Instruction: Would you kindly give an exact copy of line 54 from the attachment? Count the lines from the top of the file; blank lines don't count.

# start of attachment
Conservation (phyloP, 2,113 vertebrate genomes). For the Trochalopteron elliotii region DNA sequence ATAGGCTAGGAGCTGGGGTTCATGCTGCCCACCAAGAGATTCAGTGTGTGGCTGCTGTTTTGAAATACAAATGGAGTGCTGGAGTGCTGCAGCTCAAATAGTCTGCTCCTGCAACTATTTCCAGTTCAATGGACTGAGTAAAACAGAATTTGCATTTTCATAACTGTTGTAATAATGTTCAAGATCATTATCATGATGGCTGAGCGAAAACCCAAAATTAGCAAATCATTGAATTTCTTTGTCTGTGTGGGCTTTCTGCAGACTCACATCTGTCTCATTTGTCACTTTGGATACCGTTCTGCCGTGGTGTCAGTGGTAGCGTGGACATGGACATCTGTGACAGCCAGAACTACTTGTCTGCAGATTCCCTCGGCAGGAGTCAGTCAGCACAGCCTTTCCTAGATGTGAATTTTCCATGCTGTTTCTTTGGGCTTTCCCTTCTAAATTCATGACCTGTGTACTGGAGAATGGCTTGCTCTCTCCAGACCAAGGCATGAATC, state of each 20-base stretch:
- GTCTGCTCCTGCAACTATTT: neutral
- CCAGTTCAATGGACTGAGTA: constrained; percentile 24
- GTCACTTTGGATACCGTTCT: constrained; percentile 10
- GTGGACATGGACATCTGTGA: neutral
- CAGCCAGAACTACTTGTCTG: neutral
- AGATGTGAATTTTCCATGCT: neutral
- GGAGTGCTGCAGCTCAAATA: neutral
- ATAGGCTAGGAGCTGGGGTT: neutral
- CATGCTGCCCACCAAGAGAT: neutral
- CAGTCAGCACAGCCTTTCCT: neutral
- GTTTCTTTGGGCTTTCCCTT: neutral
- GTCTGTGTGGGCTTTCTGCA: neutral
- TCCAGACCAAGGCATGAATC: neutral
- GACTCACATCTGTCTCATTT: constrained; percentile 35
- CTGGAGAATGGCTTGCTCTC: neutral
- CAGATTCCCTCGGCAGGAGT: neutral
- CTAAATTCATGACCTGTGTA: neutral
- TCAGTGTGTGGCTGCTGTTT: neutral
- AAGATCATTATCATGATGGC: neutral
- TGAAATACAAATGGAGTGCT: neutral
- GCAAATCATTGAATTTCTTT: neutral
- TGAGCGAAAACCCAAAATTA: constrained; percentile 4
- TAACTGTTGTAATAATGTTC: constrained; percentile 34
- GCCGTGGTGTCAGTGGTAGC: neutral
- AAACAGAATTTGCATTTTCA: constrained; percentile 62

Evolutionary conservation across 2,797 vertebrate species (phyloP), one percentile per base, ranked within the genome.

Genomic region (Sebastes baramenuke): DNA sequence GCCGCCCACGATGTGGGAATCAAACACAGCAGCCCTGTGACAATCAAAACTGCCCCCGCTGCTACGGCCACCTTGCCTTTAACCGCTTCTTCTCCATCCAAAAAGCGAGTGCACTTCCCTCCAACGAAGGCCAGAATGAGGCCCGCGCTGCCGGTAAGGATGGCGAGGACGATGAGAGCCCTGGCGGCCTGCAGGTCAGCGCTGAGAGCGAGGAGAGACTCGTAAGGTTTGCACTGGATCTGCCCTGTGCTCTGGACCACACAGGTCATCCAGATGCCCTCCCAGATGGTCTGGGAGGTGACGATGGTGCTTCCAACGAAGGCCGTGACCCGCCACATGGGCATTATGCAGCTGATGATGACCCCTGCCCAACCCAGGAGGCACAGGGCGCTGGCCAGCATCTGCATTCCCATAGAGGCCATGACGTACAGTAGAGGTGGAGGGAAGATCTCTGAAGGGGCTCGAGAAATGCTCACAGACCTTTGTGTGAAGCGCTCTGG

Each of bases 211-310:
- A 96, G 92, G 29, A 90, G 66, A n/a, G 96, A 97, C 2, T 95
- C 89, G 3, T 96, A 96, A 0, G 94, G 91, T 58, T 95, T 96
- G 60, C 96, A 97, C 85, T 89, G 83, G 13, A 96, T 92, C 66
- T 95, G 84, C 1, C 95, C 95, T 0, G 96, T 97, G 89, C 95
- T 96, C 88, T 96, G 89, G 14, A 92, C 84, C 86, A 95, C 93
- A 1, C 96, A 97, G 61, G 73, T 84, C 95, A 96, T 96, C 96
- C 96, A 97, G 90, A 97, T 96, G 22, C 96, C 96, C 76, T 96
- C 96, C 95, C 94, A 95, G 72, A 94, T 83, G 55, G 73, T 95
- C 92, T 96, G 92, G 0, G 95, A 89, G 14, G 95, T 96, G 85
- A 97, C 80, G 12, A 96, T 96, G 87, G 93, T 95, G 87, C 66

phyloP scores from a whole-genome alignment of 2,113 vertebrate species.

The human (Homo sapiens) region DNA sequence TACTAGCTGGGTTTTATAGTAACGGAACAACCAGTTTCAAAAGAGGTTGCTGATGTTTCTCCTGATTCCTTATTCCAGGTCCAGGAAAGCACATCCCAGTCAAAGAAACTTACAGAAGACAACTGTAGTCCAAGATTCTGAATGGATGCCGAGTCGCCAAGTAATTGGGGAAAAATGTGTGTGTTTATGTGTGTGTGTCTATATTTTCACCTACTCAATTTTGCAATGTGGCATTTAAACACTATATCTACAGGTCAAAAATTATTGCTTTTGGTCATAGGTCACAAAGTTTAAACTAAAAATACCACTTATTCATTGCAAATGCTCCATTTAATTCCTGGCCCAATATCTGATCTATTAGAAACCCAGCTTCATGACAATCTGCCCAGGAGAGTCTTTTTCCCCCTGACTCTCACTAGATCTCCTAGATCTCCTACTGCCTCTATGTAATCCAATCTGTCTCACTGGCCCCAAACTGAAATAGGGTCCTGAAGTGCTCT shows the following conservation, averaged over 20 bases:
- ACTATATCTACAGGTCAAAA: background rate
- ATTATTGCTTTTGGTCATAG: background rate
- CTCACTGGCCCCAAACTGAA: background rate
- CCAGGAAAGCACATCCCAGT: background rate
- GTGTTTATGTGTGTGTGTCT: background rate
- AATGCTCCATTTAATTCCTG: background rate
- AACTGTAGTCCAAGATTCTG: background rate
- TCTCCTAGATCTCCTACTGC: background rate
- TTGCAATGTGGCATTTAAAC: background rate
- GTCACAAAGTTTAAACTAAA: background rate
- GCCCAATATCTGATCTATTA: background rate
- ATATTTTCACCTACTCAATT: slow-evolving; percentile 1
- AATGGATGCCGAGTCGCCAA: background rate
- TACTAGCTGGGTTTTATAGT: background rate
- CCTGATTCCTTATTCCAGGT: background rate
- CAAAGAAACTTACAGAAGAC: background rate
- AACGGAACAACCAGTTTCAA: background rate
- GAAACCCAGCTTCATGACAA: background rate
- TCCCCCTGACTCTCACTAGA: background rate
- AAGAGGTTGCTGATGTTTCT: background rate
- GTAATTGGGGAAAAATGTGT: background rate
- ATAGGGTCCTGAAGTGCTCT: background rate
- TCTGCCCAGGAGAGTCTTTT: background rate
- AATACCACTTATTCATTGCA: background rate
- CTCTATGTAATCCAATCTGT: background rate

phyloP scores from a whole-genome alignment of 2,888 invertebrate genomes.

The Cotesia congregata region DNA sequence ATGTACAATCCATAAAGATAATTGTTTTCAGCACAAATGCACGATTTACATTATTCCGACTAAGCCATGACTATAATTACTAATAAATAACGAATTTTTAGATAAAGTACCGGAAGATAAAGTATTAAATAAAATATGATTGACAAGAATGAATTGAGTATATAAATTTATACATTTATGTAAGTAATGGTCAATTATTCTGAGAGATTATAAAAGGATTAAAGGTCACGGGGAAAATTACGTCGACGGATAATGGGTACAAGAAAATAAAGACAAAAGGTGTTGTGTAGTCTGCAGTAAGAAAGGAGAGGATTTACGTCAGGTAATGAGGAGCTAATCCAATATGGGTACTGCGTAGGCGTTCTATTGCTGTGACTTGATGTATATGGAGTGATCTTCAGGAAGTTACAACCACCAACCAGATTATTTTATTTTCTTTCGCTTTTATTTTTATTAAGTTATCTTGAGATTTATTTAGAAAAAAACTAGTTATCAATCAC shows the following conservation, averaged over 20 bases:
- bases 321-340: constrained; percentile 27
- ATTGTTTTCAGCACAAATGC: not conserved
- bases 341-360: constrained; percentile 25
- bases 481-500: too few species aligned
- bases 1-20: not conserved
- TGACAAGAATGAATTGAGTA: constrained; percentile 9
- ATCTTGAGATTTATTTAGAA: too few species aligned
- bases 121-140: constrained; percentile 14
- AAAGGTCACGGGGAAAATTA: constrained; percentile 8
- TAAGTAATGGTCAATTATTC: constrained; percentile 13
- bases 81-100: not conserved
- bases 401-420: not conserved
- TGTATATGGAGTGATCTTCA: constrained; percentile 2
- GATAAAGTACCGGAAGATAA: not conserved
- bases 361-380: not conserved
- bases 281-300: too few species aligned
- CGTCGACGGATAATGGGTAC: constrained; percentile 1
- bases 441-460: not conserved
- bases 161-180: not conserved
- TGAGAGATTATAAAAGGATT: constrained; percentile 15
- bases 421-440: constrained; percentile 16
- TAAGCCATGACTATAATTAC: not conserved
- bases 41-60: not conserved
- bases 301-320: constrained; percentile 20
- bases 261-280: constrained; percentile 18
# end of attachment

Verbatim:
- AATGGATGCCGAGTCGCCAA: background rate